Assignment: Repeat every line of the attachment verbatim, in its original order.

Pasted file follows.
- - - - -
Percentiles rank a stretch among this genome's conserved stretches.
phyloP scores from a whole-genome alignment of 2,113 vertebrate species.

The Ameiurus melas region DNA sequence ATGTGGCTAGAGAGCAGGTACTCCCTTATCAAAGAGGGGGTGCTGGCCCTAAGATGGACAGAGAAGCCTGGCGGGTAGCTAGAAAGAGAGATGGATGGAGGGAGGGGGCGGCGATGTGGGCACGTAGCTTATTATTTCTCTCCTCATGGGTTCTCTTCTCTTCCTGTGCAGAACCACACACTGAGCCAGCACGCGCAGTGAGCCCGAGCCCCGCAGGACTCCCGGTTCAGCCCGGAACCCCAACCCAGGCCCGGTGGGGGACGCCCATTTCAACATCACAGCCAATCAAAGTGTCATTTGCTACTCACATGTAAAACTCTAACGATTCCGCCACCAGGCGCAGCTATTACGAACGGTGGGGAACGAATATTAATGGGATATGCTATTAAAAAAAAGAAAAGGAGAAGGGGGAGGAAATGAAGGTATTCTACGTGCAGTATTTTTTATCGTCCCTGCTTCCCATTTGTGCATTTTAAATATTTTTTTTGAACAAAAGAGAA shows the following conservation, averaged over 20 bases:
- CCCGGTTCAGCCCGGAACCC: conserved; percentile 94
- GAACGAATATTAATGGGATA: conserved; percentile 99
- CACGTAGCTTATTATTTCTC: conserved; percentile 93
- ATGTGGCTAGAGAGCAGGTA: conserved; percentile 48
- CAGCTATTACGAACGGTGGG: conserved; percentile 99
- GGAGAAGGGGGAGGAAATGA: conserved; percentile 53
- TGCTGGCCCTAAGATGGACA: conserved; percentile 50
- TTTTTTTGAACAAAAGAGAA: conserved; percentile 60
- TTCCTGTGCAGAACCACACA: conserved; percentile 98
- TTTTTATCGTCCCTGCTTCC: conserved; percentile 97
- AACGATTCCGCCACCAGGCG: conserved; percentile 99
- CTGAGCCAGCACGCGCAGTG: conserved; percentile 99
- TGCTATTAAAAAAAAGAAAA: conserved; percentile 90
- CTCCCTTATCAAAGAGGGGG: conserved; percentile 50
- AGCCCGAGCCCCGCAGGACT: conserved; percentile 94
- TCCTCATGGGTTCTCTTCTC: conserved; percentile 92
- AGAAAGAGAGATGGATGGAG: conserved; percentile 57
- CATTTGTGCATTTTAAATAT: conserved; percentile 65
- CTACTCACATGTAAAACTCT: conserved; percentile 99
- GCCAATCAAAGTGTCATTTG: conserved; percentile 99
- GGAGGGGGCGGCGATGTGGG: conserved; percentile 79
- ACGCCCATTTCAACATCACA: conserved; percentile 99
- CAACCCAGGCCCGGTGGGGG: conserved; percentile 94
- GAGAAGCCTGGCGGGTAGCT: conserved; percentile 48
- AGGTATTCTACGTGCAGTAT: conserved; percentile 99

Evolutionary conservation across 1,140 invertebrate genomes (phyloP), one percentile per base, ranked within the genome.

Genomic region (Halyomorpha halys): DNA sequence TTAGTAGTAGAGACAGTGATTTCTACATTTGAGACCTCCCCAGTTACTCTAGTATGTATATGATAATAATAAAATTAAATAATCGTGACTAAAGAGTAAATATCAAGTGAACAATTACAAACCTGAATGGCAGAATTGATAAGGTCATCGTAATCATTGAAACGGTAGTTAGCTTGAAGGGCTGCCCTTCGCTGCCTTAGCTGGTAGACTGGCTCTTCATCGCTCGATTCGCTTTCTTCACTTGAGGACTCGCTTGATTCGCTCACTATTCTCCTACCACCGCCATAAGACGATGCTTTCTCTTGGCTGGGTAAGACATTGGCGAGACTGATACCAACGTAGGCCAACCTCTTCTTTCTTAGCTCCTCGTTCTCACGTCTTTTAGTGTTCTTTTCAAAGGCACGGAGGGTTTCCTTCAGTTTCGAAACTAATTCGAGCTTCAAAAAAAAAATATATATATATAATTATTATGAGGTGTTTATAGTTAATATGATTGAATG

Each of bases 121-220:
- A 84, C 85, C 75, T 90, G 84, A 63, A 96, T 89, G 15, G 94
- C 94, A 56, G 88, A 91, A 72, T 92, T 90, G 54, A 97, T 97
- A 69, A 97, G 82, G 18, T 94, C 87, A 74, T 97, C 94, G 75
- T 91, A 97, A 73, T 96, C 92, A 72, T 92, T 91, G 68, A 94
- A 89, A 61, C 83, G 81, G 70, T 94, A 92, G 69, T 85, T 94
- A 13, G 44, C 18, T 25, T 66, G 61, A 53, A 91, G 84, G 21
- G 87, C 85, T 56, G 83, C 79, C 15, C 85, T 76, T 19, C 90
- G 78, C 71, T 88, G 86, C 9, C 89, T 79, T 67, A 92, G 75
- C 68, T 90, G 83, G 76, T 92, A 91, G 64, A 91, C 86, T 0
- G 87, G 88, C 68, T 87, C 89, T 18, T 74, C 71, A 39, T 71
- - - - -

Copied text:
Percentiles rank a stretch among this genome's conserved stretches.
phyloP scores from a whole-genome alignment of 2,113 vertebrate species.

The Ameiurus melas region DNA sequence ATGTGGCTAGAGAGCAGGTACTCCCTTATCAAAGAGGGGGTGCTGGCCCTAAGATGGACAGAGAAGCCTGGCGGGTAGCTAGAAAGAGAGATGGATGGAGGGAGGGGGCGGCGATGTGGGCACGTAGCTTATTATTTCTCTCCTCATGGGTTCTCTTCTCTTCCTGTGCAGAACCACACACTGAGCCAGCACGCGCAGTGAGCCCGAGCCCCGCAGGACTCCCGGTTCAGCCCGGAACCCCAACCCAGGCCCGGTGGGGGACGCCCATTTCAACATCACAGCCAATCAAAGTGTCATTTGCTACTCACATGTAAAACTCTAACGATTCCGCCACCAGGCGCAGCTATTACGAACGGTGGGGAACGAATATTAATGGGATATGCTATTAAAAAAAAGAAAAGGAGAAGGGGGAGGAAATGAAGGTATTCTACGTGCAGTATTTTTTATCGTCCCTGCTTCCCATTTGTGCATTTTAAATATTTTTTTTGAACAAAAGAGAA shows the following conservation, averaged over 20 bases:
- CCCGGTTCAGCCCGGAACCC: conserved; percentile 94
- GAACGAATATTAATGGGATA: conserved; percentile 99
- CACGTAGCTTATTATTTCTC: conserved; percentile 93
- ATGTGGCTAGAGAGCAGGTA: conserved; percentile 48
- CAGCTATTACGAACGGTGGG: conserved; percentile 99
- GGAGAAGGGGGAGGAAATGA: conserved; percentile 53
- TGCTGGCCCTAAGATGGACA: conserved; percentile 50
- TTTTTTTGAACAAAAGAGAA: conserved; percentile 60
- TTCCTGTGCAGAACCACACA: conserved; percentile 98
- TTTTTATCGTCCCTGCTTCC: conserved; percentile 97
- AACGATTCCGCCACCAGGCG: conserved; percentile 99
- CTGAGCCAGCACGCGCAGTG: conserved; percentile 99
- TGCTATTAAAAAAAAGAAAA: conserved; percentile 90
- CTCCCTTATCAAAGAGGGGG: conserved; percentile 50
- AGCCCGAGCCCCGCAGGACT: conserved; percentile 94
- TCCTCATGGGTTCTCTTCTC: conserved; percentile 92
- AGAAAGAGAGATGGATGGAG: conserved; percentile 57
- CATTTGTGCATTTTAAATAT: conserved; percentile 65
- CTACTCACATGTAAAACTCT: conserved; percentile 99
- GCCAATCAAAGTGTCATTTG: conserved; percentile 99
- GGAGGGGGCGGCGATGTGGG: conserved; percentile 79
- ACGCCCATTTCAACATCACA: conserved; percentile 99
- CAACCCAGGCCCGGTGGGGG: conserved; percentile 94
- GAGAAGCCTGGCGGGTAGCT: conserved; percentile 48
- AGGTATTCTACGTGCAGTAT: conserved; percentile 99

Evolutionary conservation across 1,140 invertebrate genomes (phyloP), one percentile per base, ranked within the genome.

Genomic region (Halyomorpha halys): DNA sequence TTAGTAGTAGAGACAGTGATTTCTACATTTGAGACCTCCCCAGTTACTCTAGTATGTATATGATAATAATAAAATTAAATAATCGTGACTAAAGAGTAAATATCAAGTGAACAATTACAAACCTGAATGGCAGAATTGATAAGGTCATCGTAATCATTGAAACGGTAGTTAGCTTGAAGGGCTGCCCTTCGCTGCCTTAGCTGGTAGACTGGCTCTTCATCGCTCGATTCGCTTTCTTCACTTGAGGACTCGCTTGATTCGCTCACTATTCTCCTACCACCGCCATAAGACGATGCTTTCTCTTGGCTGGGTAAGACATTGGCGAGACTGATACCAACGTAGGCCAACCTCTTCTTTCTTAGCTCCTCGTTCTCACGTCTTTTAGTGTTCTTTTCAAAGGCACGGAGGGTTTCCTTCAGTTTCGAAACTAATTCGAGCTTCAAAAAAAAAATATATATATATAATTATTATGAGGTGTTTATAGTTAATATGATTGAATG

Each of bases 121-220:
- A 84, C 85, C 75, T 90, G 84, A 63, A 96, T 89, G 15, G 94
- C 94, A 56, G 88, A 91, A 72, T 92, T 90, G 54, A 97, T 97
- A 69, A 97, G 82, G 18, T 94, C 87, A 74, T 97, C 94, G 75
- T 91, A 97, A 73, T 96, C 92, A 72, T 92, T 91, G 68, A 94
- A 89, A 61, C 83, G 81, G 70, T 94, A 92, G 69, T 85, T 94
- A 13, G 44, C 18, T 25, T 66, G 61, A 53, A 91, G 84, G 21
- G 87, C 85, T 56, G 83, C 79, C 15, C 85, T 76, T 19, C 90
- G 78, C 71, T 88, G 86, C 9, C 89, T 79, T 67, A 92, G 75
- C 68, T 90, G 83, G 76, T 92, A 91, G 64, A 91, C 86, T 0
- G 87, G 88, C 68, T 87, C 89, T 18, T 74, C 71, A 39, T 71